Daughters of the Social Reform: Challenges and Negotiations
Panel:16 | Governing and Representing Gender and Sex(uality) in South Asia – (Re-)Negotiating Lakshman Rekha
Timeslot:07/27 | 09:20-09:40 UTC+2/CEST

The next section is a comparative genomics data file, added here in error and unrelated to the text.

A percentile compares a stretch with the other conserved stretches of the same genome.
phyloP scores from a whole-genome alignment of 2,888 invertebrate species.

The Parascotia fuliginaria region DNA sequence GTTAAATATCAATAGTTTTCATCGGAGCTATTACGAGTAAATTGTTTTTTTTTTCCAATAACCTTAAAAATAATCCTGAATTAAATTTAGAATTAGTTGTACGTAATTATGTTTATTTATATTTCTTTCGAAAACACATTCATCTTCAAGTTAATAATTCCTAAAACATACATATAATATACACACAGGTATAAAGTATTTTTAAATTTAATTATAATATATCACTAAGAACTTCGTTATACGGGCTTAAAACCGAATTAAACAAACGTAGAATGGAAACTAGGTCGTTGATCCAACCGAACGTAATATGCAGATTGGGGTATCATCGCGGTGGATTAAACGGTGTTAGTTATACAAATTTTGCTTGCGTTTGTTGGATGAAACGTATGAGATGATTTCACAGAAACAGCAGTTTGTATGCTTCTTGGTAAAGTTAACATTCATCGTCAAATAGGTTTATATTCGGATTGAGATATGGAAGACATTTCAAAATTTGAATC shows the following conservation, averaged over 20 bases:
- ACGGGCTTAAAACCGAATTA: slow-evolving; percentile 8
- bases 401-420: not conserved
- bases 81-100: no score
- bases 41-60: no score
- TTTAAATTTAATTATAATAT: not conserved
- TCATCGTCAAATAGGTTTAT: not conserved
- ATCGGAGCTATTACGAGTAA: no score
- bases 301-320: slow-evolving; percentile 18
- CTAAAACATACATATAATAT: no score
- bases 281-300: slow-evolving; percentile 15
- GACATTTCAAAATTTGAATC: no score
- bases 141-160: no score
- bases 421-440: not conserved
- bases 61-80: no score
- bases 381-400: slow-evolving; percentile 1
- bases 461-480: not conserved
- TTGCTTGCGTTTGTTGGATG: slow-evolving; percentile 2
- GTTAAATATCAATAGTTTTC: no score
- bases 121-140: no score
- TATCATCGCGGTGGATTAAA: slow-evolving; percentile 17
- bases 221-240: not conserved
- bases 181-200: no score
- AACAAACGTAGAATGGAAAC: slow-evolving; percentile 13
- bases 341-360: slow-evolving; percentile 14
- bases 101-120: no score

Daughters of the Social Reform: Challenges and Negotiations The twentieth century ‘second social reform movement’ started with the Sarda Act (1929)and culminated in the Hindu Code Bill (1954-56). In contrast to the reform of the nineteenth century, now the women’s organizations played a significant role. Bengali women also became a part of this momentous change. Their struggle was not only against the colonial rulers, but also against conservatism and patriarchy. I have chosen three autobiographies of twentieth century Bengali women who in tune with the changing era transgressed the normative behavior of middle class femininity and crossed the ‘laxmanrekha’ to enter into the public world of politics and social activism. I have chosen Renuka Ray’s My Reminiscences: Social Development During the Gandhian Era and After; Manikuntala Sen’s In Search of Freedom: An Unfinished Journey; and Ashoka Gupta’s In the Path of Service: Memories of a Changing Century. In all these narratives, they conveyed their gratitude to their mothers who helped them transcend the barrier and were their main pillar of support. While Renuka’s mother was an ‘early feminist’, Manikuntala’s mother maintained seclusion. Ashoka’s mother was a young, dependent widow who later made her career as an author. These mothers in tune with the nineteenth century reforms did not let their daughters marry early, gave equal opportunity to study along with their sons. Later these daughters entered the public world of politics and social activism and fought for the legal rights of women, the unprivileged. They became a part of the second social reform movement and helped in re-constructing the newly independent nation.